An Encounter with the Unextraordinary: A Long Drive Home

Sitting in traffic isn’t an enjoyable activity. As a man who commutes everyday, I’d say the level of discomfort usually falls somewhere between a visit to the dentist and a boloball to the testicles. Normally, I leave my house at 7am every morning to make it into the office at about 8:40am. It’s a long way to go and traffic is dependably thick going from highway to subway all the way into the downtown core.

According to an article in the National Post outlining the negative health effects of a long commute, the average Torontonian spends about 80 minutes a day doing what I spend about 3 hours doing. I’ve heard a few of the commuters throw around the word “torture” when they describe their daily trip to work. They aren’t kidding. A survey from early this year revealed that about 5% of Americans would divorce their spouse if it meant they could work from home. Although, it seems like a bit of a ridiculous question to me. You can’t have it all.

I never drive all the way into work, but last Thursday we had a “team-building” barbeque at the department head’s house in the east end of the city. Public transportation wasn’t an option so I borrowed my grandmother’s car. We met there at 10am so the drive in was painless. The drive home, however, was far more interesting.

If you saw this maroon-coloured Ford, you could immediately guess who it belonged to. Before you even got in, you could see the scratch marks from many attempts to find the car-door lock with the key (this car came before the dawn of electronic locks). These aren’t the quickly corrected, narrowly spaced, short key marks that you might make if you’ve had a few drinks. No, this car clearly belongs to an 84 year old arthritic woman who, on a regular basis, drags her key halfway across the driver’s window before she realizes it’s not in the keyhole.

The smell was unmistakable – that elderly aroma – like mothballs that have just spent a full day being broiled under the sun on one of the warmest days in July. I didn’t mind it so much.

As I rolled out of their small side street with the windows down and the radio blaring, I carefully tried to follow my directions backwards to the northbound Don Valley Parkway at the height of rush hour traffic. Needless to say, I missed a turn and got lost. After about 10 minutes and a few more wrong turns, I ended up on the westbound Gardiner Expressway headed straight into the densest traffic spot in downtown Toronto in a car without air conditioning.

At this point, most would start to panic. Sure, I could have turned around but I had to go west once I got farther north anyways. I thought I’d stick it out, hoping that maybe the 427 (which the Gardiner turns into) would be moving better than the Don Valley Parkway. By the time I got there, it didn’t matter.

As soon as traffic hit a standstill, I turned up the radio and I pulled the shoulder strap of my seatbelt back over my head. I loosened up. It wasn’t because I all of a sudden thought “there’s no sense in getting upset about this” – thinking that would have just made me upset. It was simpler than that. I had never driven on that stretch of road before. All the things I had seen before I suddenly saw from a totally different angle. It somehow seemed new again.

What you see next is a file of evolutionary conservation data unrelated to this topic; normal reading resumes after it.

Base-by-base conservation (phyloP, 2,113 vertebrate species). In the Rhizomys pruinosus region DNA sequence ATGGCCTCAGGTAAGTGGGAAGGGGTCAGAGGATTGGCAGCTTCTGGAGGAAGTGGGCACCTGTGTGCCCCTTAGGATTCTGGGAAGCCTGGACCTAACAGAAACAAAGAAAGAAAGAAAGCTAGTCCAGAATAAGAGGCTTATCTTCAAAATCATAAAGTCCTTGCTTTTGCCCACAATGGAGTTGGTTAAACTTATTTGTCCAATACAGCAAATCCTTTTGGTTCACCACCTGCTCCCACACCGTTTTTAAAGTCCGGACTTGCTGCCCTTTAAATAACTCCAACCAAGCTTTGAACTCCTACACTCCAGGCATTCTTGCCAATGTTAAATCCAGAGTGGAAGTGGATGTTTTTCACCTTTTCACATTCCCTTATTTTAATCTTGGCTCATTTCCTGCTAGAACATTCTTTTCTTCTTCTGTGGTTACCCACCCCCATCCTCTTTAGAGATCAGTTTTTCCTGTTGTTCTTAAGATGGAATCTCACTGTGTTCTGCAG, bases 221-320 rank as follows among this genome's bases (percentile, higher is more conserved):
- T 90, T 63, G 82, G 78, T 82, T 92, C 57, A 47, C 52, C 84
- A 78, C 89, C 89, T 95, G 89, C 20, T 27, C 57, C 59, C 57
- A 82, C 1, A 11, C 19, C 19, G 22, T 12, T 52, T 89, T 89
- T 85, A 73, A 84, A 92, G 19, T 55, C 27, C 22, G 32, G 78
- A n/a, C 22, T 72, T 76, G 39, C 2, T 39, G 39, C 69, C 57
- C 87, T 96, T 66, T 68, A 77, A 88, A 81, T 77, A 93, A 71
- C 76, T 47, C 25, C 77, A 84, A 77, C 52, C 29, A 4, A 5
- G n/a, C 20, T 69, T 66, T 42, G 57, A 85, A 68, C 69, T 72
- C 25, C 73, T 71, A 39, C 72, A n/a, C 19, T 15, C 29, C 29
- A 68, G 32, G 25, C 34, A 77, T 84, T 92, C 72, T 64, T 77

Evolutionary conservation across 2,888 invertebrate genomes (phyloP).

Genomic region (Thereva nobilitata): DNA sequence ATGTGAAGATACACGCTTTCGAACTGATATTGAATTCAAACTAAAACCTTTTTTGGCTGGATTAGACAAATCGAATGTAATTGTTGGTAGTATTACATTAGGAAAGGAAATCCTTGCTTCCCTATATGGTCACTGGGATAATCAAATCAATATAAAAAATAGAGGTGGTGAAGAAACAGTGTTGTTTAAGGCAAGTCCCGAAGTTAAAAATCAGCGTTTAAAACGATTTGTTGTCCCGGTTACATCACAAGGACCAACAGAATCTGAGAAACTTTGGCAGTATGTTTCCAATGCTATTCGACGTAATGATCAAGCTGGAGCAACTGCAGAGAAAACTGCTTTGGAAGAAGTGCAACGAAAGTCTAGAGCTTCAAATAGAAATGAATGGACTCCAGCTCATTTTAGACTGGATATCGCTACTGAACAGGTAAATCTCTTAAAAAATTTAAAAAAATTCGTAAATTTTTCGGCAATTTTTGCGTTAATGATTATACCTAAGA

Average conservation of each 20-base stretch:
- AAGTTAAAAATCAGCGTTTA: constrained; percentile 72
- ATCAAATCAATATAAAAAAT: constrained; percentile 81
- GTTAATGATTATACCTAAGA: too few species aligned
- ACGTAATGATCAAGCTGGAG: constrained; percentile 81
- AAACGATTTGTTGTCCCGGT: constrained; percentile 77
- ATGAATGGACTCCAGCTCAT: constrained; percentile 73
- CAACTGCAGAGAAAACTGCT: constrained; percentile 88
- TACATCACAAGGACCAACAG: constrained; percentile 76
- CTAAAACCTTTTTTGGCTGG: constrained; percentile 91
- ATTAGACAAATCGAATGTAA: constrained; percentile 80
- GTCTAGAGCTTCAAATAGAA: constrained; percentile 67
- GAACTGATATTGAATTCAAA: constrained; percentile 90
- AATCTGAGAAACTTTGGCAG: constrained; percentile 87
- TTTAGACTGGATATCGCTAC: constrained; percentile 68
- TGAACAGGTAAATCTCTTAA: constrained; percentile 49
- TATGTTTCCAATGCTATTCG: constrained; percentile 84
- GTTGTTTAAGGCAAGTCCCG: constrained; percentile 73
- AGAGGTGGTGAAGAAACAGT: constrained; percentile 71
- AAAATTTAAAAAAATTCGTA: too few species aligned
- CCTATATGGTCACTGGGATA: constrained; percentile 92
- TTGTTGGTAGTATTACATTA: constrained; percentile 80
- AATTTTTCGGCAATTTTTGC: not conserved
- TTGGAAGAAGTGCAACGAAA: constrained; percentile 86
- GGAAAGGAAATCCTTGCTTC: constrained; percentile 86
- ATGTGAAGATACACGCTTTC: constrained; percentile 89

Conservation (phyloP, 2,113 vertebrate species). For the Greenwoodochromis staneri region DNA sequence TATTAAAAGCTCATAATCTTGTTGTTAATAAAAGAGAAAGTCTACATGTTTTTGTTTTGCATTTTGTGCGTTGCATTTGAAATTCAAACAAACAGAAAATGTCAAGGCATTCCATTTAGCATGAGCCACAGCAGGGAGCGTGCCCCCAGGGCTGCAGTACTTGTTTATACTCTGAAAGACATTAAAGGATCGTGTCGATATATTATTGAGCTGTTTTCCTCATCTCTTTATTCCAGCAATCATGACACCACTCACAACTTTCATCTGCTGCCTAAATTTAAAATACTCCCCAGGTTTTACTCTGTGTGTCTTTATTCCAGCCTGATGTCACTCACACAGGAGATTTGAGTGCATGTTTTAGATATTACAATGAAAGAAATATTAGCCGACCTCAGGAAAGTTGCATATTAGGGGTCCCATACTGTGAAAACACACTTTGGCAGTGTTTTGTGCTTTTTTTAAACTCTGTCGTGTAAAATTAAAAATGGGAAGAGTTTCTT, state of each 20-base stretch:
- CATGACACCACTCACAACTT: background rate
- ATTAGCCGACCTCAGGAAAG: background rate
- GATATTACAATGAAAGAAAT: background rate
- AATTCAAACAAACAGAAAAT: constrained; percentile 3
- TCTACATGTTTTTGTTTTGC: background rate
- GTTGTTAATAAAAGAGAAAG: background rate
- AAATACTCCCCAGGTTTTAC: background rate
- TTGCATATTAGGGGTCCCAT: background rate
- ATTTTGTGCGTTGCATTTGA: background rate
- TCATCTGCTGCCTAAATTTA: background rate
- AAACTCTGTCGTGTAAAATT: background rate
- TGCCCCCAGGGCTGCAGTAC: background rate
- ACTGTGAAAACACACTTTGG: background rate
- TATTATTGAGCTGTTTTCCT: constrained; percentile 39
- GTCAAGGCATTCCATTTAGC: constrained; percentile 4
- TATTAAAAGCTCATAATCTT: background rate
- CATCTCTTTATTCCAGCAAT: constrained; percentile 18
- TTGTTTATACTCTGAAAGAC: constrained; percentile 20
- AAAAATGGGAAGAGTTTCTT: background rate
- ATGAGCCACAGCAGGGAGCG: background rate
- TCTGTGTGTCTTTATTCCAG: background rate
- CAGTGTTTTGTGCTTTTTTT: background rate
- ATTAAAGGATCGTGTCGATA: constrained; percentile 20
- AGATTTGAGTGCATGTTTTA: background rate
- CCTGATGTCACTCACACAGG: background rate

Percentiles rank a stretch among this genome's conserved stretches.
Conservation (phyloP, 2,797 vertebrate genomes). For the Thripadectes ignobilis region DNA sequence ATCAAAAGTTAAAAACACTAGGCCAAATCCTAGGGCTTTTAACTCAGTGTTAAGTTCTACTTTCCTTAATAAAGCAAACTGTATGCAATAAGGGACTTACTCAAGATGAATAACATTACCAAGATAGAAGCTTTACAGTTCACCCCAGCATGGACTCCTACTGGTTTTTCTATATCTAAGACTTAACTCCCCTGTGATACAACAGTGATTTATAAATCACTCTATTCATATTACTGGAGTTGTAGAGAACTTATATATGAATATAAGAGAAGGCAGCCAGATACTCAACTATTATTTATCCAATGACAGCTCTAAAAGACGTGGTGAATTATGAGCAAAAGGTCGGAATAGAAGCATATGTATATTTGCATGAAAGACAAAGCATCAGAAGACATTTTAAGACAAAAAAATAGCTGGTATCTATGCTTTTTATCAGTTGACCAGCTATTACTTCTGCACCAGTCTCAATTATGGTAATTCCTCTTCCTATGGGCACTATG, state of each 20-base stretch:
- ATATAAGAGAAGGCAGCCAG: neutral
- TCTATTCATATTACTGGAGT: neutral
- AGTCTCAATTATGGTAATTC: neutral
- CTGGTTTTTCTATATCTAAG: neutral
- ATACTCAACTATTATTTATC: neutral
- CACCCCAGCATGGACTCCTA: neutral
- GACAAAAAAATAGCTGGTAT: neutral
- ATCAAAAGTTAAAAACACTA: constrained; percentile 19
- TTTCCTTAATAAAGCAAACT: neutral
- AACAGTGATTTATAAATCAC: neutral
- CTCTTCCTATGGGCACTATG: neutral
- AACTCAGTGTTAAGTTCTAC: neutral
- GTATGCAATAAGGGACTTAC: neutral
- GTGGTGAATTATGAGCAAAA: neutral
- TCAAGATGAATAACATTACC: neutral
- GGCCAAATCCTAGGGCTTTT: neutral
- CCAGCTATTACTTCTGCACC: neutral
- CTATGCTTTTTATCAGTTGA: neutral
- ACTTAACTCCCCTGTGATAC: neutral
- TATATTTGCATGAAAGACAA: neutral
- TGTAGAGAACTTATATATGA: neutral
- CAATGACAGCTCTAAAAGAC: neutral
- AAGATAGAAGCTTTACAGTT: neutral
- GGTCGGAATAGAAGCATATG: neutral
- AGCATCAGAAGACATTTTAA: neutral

On either side of this elevated highway, tall buildings stretched high into the sky creating a valley of crafted steel and glass. Enormous cranes that had stopped working for the day were dwarfed alongside these mega condos. On the north side, there was a maze of buildings that sprawled across the landscape that could only be seen through the gaps between skyscrapers alongside the highway. On the south side, the irregular shapes of the glass buildings were the only feature on an empty skyline that ran along the lake. The heavy sun hung just over the tops of these buildings and its light reflected unevenly off the glass towards the slow moving traffic. The day’s heat had coloured the evening sky with shades of purple and red. It was still pretty hot – like sweaty ankles hot. Yeah, on the really hot days I tend to use sweat from the areas of the body that NEVER sweat as my own personal thermometer since, you know, Grandma’s car doesn’t have one.  The tall shadows were more than a welcome relief.

It was a strange sensation. Too often I’m too busy – either venting my frustration by screaming obscenities (at no-one in particular) or imagining myself caving in the hood of the car that just cut me off  – to really appreciate where I am. It’s tough to understand, I realize. Why would anyone care to stop and smell the roses when every past experience has proved they smell like a pile of shit? That’s just the reality of the commute. For whatever reason though, this time was different.

Eventually the highway opened up, and the tall buildings shrank down in the distance. I hit another standstill a little father up which left me with a pleasant tan on (only) my left forearm. By the time I got to my Grandma’s I looked like I had gotten into a water balloon fight in her front seat. This unusually pleasant trip took me an extra 45 minutes. I wouldn’t say there’s nowhere else I would have rather been during that long drive home…I just didn’t have anywhere better to be.

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An Encounter with the Unextraordinary: A Long Drive Home